February 18, 2009 § 1 Comment
After recent posts about Courtney Martin on the O’Reilly factor and Amy Sedaris’ racist comments I’ve been wondering about where we draw the line with sexist and any kind of -ist humor. It seems to me that the excuse that O’Reilly used for his sexist and ageist comments about Helen Thomas were that they were “humorous.” I didn’t find any of his comments funny, and I think I have a pretty good sense of humor. I didn’t find Amy Sedaris’ racist comments funny either. I thought Tina Fey’s portrayal of Sarah Palin was pretty hilarious, but I also think that the way Palin was portrayed by the media was often sexist, as is the portrayal of female politicians in general. So where do we draw the line between funny and wrong?
Sometimes it is easy to tell when something is done in bad taste. But often, people seem to disagree on whether or not something is offensive. I think it is extremely important to be conscientious when it comes to what we see and hear on t.v., online, etc. I think we should all have the ability to discern for ourselves what we consider funny or offensive, but at the same time, we can’t let jokes that we feel are based on stereotypes and even malice go by unnoticed.
After watching Courtney Martin on the O’Reilly Factor, I was really impressed by her poise and eloquence in defending Helen Thomas and calling out O’Reilly on his sexist and ageist comments. O’Reilly’s responses to Courtney Martin’s points were all relying on his assertion that his comments were “humorous.” This relates to the notion of the humorless feminist–one of the biggest stereotypes and a damaging one. Portraying feminists, or anyone who dares to call someone out on the use of offensive “humor”, as humorless is a way of silencing them. Similar to portraying feminists as uncool and angry, portraying feminists as humorless makes us seem less relatable and unnecessary to listen to. Calling people out on jokes or comments that are offensive does not make you humorless. In fact, my feminist friends are some of the funniest people I know.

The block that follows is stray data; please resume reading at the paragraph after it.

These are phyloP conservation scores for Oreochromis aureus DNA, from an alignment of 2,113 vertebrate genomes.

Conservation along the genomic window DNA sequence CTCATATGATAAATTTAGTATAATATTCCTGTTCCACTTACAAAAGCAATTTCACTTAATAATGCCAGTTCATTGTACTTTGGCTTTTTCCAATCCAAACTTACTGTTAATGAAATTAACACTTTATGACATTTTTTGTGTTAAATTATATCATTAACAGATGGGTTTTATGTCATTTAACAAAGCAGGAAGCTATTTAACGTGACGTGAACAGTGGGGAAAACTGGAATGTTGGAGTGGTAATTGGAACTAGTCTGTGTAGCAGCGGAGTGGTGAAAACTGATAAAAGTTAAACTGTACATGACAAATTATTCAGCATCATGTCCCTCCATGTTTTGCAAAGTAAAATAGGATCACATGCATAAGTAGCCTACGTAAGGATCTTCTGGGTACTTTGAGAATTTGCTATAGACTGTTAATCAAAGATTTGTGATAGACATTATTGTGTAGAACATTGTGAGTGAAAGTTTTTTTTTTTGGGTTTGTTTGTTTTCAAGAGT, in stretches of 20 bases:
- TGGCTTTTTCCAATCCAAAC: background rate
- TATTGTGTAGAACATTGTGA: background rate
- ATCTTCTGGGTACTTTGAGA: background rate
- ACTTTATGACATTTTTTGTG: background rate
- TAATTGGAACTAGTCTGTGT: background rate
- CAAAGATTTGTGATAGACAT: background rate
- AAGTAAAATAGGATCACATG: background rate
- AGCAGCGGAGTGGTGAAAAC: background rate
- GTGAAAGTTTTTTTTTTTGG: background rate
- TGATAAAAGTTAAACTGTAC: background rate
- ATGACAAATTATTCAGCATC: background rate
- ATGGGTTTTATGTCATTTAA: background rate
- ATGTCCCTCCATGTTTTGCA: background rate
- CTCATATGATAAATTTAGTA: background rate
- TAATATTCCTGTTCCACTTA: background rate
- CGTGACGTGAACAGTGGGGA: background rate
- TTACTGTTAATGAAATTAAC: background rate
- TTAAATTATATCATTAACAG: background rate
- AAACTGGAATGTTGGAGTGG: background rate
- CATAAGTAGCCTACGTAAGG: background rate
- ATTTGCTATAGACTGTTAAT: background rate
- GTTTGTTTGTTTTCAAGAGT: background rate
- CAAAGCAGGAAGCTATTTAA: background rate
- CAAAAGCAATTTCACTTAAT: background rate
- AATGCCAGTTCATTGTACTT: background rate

February 15, 2009 § 1 Comment
Zoe, Silvia and I had a lovely dinner party with our mothers and somehow this video came up in our conversation:
I wish I could truthfully say, “Golly, things sure have changed!” since this video is riddled with sexism, misinformation and overall corniness. However, I’ve definitely experienced my fair share of horribly dramatized and insulting health videos which make me wonder how far our health education system has actually progressed… but that’s a topic for a whole other post. For now, just have a good laugh at Molly and her period do’s and don’ts.
February 12, 2009 § Leave a Comment
In honor of V-Day, which is a day dedicated to raising awareness of violence against women, I have been thinking a lot about the issues that young women our age face all over the world. One issue that has stood out to me is the stories of the girl soldiers in the Ugandan civil war. Uganda has been entrenched in this extremely destructive civil war for the past 21 years. Women and girls have been greatly affected by the violence. Thousands of children, including 60,000 girls have been abducted by the Lord’s Resistance Army (LRA), the militia group that is fighting against the Ugandan government.
The war has been tearing through Northern Uganda for the past 21 years, despite several attempts to cease the fighting. The LRA has operated by abducting children, mainly from the Acholi people. When girls are abducted from their homes, they are usually forced to be the “wives” of older soldiers. The girls are raped, beaten and many of them are murdered by the soldiers. What most people don’t know is that the girl soldiers were sometimes forced to fight in combat, and were often forced to pillage the villages that were being destroyed by the LRA.
The reason why I wanted to address the stories of the thousands of girls and young women that have been abducted is because of this story that I read recently that is very inspiring. The story is about a young woman named Lucy, who is a former child soldier. Lucy’s story is awe-inspiring, and it reminded me that we can’t forget about the violence that women face every day all over the world.
February 9, 2009 § 11 Comments